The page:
Semiparametric Methods for Analysis of Randomized Clinical Trials and Arbitrarily Censored Time-to-event Data.

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This dissertation includes two parts. In part one, using the theory of semiparametrics, we develop a general approach to improving efficiency of nferences in randomized clinical trials using auxiliary covariates. In part two, we study "smooth" semiparametric regression analysis for arbitrarily censored time-to-event data. The primary goal of a randomized clinical trial is to make comparisons among two or more treatments. For example, in a two-arm trial with continuous response, the focus may be on the difference in treatment means; with more than two treatments, the comparison may be based on pairwise differences. With binary outcomes, pairwise odds-ratios or log-odds ratios may be used. In general, comparisons may be based on meaningful parameters in a relevant statistical model. Standard analyses for estimation and testing in this context typically are based on the data collected on response and treatment assignment only. In many trials, auxiliary baseline covariate information may also be available, and it is of interest to exploit these data to improve the efficiency of inferences. Taking a semiparametric theory perspective, we propose a broadly-applicable approach to adjustment for auxiliary covariates to achieve more efficient estimators and tests for treatment parameters in the analysis of randomized clinical trials. Simulations and applications demonstrate the performance of the methods. A general framework for regression analysis of time-to-event data subject to arbitrary patterns of censoring is proposed. The approach is relevant when the analyst is willing to assume that distributions governing model components that are ordinarily left unspecified in popular semiparametric regression models, such as the baseline hazard function in the proportional hazards model, have densities satisfying mild "smoothness" conditions. Densities are approximated by a truncated series expansion that, for fixed degree of truncation, results in a "parametric" representation, which makes likelihood-based inference coupled with adaptive choice of the degree of truncation, and hence flexibility of the model, computationally and conceptually straightforward with data subject to any pattern of censoring. The formulation allows popular models, such as the proportional hazards, proportional odds, and accelerated failure time models, to be placed in a common framework; provides a principled basis for choosing among them; and renders useful extensions of the models straightforward. The utility and performance of the methods are demonstrated via simulations and by application to data from time-to-event studies.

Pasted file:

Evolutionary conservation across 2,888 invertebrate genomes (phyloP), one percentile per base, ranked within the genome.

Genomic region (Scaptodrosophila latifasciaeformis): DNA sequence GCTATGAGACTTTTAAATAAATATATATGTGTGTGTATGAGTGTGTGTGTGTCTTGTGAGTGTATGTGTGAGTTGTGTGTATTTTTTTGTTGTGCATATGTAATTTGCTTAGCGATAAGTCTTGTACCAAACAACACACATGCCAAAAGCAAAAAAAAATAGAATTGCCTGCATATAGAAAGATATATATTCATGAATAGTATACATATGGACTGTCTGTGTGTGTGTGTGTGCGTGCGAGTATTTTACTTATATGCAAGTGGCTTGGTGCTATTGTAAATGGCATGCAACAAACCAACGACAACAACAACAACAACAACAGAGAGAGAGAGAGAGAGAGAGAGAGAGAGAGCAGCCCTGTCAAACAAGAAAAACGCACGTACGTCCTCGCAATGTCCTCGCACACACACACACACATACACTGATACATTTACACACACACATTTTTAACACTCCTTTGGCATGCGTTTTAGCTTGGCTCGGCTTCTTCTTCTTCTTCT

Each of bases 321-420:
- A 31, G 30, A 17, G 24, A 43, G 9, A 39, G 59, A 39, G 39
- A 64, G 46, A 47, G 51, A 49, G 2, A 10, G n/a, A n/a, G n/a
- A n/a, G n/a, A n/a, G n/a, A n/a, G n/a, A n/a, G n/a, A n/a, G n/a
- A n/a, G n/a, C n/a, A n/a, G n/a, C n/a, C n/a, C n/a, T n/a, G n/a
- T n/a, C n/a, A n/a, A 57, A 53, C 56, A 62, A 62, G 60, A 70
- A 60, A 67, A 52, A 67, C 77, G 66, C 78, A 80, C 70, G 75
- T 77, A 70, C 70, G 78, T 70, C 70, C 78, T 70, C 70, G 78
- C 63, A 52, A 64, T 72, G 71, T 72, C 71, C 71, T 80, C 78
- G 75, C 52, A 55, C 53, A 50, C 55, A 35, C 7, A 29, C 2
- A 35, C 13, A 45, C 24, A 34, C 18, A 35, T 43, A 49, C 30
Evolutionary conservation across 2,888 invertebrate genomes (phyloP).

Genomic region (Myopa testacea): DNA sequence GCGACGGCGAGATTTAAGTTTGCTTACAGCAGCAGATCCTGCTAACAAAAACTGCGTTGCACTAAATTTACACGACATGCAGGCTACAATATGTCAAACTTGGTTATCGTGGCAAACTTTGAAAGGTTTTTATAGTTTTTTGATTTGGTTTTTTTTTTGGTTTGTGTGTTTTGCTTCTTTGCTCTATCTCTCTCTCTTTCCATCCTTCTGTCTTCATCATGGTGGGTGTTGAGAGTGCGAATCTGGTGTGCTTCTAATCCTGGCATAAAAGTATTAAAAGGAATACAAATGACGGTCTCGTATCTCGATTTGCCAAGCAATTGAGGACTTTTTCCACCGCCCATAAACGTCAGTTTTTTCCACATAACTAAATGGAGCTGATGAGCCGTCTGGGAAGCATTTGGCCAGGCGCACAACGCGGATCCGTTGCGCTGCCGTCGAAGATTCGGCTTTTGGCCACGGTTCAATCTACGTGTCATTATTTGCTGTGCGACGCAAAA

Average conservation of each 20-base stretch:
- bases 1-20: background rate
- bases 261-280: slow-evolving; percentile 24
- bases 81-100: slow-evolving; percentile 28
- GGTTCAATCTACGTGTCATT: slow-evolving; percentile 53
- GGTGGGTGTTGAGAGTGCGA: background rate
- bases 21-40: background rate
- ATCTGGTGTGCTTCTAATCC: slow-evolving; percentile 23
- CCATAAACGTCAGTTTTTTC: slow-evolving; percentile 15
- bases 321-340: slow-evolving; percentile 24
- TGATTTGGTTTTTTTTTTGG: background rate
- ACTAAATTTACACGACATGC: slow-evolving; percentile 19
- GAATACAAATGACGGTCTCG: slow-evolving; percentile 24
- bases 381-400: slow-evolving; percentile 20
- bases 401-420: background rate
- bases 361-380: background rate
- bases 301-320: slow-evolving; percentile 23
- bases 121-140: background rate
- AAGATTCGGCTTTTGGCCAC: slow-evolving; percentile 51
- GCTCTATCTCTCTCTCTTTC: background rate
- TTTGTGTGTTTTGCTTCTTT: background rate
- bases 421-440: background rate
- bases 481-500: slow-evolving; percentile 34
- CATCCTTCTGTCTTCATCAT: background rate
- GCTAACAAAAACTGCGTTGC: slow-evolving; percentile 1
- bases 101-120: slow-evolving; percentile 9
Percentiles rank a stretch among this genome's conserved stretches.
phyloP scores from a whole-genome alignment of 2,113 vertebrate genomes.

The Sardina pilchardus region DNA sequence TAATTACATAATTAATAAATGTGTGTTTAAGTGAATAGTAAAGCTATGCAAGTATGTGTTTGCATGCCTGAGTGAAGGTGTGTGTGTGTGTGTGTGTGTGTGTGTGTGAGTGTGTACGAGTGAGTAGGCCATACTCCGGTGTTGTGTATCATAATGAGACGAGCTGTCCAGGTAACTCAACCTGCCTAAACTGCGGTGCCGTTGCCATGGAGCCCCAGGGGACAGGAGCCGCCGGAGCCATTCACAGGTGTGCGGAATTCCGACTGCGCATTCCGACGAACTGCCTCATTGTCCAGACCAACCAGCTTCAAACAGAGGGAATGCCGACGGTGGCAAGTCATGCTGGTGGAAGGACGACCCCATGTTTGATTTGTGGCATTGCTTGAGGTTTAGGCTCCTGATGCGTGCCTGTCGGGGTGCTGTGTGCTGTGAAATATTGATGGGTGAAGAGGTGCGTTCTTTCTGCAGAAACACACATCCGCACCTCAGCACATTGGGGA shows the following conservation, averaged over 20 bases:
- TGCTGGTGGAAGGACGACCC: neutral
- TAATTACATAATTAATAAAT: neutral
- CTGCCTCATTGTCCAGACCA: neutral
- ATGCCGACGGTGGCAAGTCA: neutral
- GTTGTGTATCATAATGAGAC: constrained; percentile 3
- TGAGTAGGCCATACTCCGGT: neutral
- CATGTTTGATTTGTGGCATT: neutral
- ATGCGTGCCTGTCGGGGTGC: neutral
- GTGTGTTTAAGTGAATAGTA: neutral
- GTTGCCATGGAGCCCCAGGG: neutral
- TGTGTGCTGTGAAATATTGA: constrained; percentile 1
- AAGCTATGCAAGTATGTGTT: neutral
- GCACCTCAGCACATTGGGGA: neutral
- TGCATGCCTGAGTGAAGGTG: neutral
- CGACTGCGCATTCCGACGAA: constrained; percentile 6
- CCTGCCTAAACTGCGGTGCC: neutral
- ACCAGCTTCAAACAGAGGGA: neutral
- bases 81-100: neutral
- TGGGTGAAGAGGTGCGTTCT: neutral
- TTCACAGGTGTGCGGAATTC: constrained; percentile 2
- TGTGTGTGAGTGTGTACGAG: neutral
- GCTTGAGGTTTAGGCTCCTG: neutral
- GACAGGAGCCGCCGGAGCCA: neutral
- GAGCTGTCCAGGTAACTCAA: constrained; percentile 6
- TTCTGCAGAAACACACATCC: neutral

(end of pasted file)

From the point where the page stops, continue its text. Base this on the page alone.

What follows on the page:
Covariate Adjustement, Semiparametrics, Survival Anaysis, Clinical Trials